Undergraduate Capstone Open Source Projects

Did somebody say post-mortem?

Posted by Gabriel Roy-Lortie on 2009/11/25

Can’t believe this is coming to an end already. I’ve read it before, but let it be the best experience of my undergraduate career too. 🙂

Con : Setting-up

Maybe it’s just about me (but I don’t think so), and I know that MarkUs was, by far, not the worst project for that concern, but I didn’t enjoy the set-up time. One could argue that I never do. One would be right. Indeed, if I could spend my whole time working on interesting development problems rather that boring configuration tune-ups, I would be in my perfect world. On the other hand, it’s part of the job, and we should appreciate the formation it gives us in problems hunting. Let’s just say that, efforts should be made to ensure the next students face less problems during that crucial (sometimes painful) part of their UCOSP experience in order for them to spend even more time coding great new features.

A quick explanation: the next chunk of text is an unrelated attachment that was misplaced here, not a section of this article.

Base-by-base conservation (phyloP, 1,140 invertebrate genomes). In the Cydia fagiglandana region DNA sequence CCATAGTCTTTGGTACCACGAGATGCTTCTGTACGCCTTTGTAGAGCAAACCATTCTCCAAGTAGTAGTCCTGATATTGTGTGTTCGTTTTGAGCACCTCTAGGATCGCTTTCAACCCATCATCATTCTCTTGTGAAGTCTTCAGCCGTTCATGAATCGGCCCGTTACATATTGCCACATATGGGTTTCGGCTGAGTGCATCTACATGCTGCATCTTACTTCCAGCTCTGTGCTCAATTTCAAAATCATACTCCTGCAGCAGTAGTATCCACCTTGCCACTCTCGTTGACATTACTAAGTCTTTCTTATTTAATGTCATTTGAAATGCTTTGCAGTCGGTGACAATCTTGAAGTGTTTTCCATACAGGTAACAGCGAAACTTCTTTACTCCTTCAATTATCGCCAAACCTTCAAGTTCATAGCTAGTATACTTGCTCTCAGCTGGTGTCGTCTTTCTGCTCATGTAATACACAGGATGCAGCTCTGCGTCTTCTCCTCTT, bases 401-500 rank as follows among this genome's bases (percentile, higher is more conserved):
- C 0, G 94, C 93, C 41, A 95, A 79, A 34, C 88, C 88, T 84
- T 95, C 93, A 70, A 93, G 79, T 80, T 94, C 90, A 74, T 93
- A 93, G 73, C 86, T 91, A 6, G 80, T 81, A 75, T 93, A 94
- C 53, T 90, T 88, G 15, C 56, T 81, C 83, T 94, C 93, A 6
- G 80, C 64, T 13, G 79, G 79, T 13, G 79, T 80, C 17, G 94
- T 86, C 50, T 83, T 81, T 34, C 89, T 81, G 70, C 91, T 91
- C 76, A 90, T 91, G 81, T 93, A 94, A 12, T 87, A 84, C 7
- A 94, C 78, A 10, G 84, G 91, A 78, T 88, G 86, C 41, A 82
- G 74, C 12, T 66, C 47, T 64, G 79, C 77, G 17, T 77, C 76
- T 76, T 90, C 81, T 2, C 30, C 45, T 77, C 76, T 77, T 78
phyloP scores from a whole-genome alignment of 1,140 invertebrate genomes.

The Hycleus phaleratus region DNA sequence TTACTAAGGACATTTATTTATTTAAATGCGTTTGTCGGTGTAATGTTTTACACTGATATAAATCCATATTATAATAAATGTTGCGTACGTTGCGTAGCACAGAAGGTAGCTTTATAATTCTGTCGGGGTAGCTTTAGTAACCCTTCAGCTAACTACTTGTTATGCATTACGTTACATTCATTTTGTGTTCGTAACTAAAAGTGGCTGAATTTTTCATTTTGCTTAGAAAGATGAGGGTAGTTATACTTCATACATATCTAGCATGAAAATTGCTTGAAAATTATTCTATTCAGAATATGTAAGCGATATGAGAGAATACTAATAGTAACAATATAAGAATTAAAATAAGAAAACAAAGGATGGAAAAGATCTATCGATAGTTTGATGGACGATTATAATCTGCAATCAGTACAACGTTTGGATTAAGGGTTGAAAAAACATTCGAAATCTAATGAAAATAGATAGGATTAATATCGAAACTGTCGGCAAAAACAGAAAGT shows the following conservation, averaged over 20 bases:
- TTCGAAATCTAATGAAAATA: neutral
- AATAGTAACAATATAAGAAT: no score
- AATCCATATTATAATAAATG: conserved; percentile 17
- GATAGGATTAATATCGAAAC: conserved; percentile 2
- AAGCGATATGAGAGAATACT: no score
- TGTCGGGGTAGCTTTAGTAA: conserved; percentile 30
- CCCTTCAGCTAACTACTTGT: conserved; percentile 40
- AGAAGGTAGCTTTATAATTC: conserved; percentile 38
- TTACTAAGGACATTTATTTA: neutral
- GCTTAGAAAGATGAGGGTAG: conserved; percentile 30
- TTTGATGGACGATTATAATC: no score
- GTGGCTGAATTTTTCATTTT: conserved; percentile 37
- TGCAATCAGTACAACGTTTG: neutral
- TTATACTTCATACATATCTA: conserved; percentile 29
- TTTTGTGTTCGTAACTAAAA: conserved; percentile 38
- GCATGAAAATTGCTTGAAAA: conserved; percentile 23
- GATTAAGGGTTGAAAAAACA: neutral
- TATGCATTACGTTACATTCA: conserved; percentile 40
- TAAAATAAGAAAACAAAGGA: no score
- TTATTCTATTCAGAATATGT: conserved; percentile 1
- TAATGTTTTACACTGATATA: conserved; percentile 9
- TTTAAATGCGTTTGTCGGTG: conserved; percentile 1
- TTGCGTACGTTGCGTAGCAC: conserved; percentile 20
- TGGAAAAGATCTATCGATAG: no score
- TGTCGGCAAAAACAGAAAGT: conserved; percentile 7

Thumbs up : Having to meet with great tools

The review board, for one, gave me the chance to read more code in a semester than I think I had in my whole life :). This (or anything similar) is definitely a must have if you wish to: 1) keep the quality of your code base high, and 2) Keep developers up to date with where the code base is going, by having a chance to look at new code before it reaches the repository. Which is especially relevant to distributed development (like ours!)

Let’s not forget

I would like to add a special thank for Adam Goucher and Mike Gunderloy. These two professionals wandered around our meetings, review boards, mailing list and whatnot, providing helpful advices on many issues we were facing. This whole experience was my introduction to the open source community, and even though I had no particular expectations, I was gladly surprised to meet people like these.

In the hope that I manage to participate again[1] next year (and meet some of you again).


[1] Need to fit this into a local course. I’m working on it.

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